When you’re planning an event, be proactive in thinking about how you will work to make the event as accessible as possible to folks with different needs. Accessibility is about not only the physical space (eg., barriers for people in wheelchairs or with limited mobility), but also the environment (scents, lighting), financial and transportation considerations (do folks need a car to get there? do they need to pay for the bus? childcare?), and social and cultural considerations (language, types of food, presence of alcohol). You might not always be able to make your events as accessible as you would like (eg., translation can be very expensive), but it is important to have the conversation and make intentional decisions beforehand. Often if events or actions are organized without much lead time they end up being less accessible. This is partially because planning ahead gives you time to think about all of the below considerations, but also because people may need time to set up care support, transportation, and to fit your event into their spoon budget for the week.
This is not meant to be an exhaustive list, but based on our experiences, we offer the following elements to get you started.
Please note: In addition to listing accessibility considerations when promoting events, we strongly suggest including a note encouraging participants to contact the organizers about accessibility needs not already addressed.
- Childminder (volunteer/paid?) – make sure to discuss with the childminder what their needs are (eg., knowing ages and/or number of children that plan to attend)
- Consider using a separate room for childcare, if possible.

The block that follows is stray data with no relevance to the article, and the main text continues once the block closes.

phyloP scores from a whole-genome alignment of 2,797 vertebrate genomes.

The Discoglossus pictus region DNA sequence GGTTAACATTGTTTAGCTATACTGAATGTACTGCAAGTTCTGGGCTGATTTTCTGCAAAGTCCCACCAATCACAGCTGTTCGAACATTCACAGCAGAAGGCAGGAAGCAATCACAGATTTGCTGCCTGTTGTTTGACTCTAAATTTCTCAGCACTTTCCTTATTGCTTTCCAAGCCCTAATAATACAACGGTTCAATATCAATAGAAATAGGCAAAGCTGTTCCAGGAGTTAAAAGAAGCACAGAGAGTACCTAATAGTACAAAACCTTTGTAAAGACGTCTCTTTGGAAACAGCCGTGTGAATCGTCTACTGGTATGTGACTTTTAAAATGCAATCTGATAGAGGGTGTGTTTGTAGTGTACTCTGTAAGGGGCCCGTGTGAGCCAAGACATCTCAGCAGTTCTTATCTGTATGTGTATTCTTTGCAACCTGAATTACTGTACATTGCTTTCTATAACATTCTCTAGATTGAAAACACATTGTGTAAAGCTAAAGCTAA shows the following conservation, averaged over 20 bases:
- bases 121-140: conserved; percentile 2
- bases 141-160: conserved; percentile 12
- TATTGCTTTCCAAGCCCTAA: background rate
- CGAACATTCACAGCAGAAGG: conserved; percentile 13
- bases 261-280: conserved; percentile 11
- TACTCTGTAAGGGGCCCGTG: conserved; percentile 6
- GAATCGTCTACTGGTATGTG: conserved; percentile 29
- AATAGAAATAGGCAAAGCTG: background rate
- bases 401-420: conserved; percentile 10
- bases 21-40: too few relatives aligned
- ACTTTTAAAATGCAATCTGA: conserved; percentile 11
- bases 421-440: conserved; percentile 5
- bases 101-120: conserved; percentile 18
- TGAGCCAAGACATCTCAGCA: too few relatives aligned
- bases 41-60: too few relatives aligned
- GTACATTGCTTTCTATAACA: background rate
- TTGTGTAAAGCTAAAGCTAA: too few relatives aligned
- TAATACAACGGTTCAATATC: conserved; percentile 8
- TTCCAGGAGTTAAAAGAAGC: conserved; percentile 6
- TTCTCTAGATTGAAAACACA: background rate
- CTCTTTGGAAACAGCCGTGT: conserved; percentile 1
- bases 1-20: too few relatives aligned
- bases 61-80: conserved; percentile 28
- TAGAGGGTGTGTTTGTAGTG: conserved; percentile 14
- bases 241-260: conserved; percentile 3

- If using the same room for childcare, develop a plan with your childminder in advance
- Supplies (crafts, crayons, paper, toys)
- Activities (games, art projects, etc.)
- ASL (option: upon request – this requires you to give participants a deadline by which to request this, and that you secure funding and interpreters well in advance)
- French/other language (options: whisper, upon request)
- If low-hearing or Deaf, the practice is typed transcripts projected, which requires a typist, projection set-up, and a screen
- Main floor? Elevator?
- If no elevator, is there a ramp? Number of steps? Railing?
- Doorway widths for entrance?
- Do doorways have automatic open buttons?
- Are there chairs without arms?
- Are the chairs adhered to the floor? Is there room for a wheelchair to maneuver inside the room?
- Is the washroom located on the same floor?
- Do washroom doors have an automatic open button?
- Is there a large stall with handrails?
- Is there a gender neutral washroom?
- Do washrooms have diaper-changing tables?
- Bus tickets available?
- Lights? (note florescent)
- Seating for various body types and mobilities (chairs without arms? mats for people who are uncomfortable seated?)
- Ensure space in your seating plan for wheelchairs or other mobility devices
- Is there a quiet space available if people need a sensory re-set?
- Will the event offer remote access or recording? Plan for if participants don’t want to be streamed or recorded
- Video/audio record – person; equipment
- Possibility for closed captioning?
The Event Accessibility Description
In promotional materials, instead of saying “venue is accessible” (or not), give a description (using the points above) so that people can decide if it is accessible for them. Following the description, you can then add “Please get in touch by email if you have other accessibility needs not identified here.”
- Access Suggestions for a Public Event (from Sins Invalid)
- “Your social justice events should be accessible. Period.”
- “How to Make Your Social Justice Events Accessible to the Disability Community: A Checklist”
- “Canadian Society for Women in Philosophy Guidelines for Conference Hosting” (for academic conferences, but useful and very thorough resource)
- “crip the resistance: thoughts and resources on accessible protests”
- Access Suggestions for Mobilizations (from Sins Invalid)
- “Five Ways to Make Direct Action Organizing Less Ableist”
General reflections on disability access in activist spaces: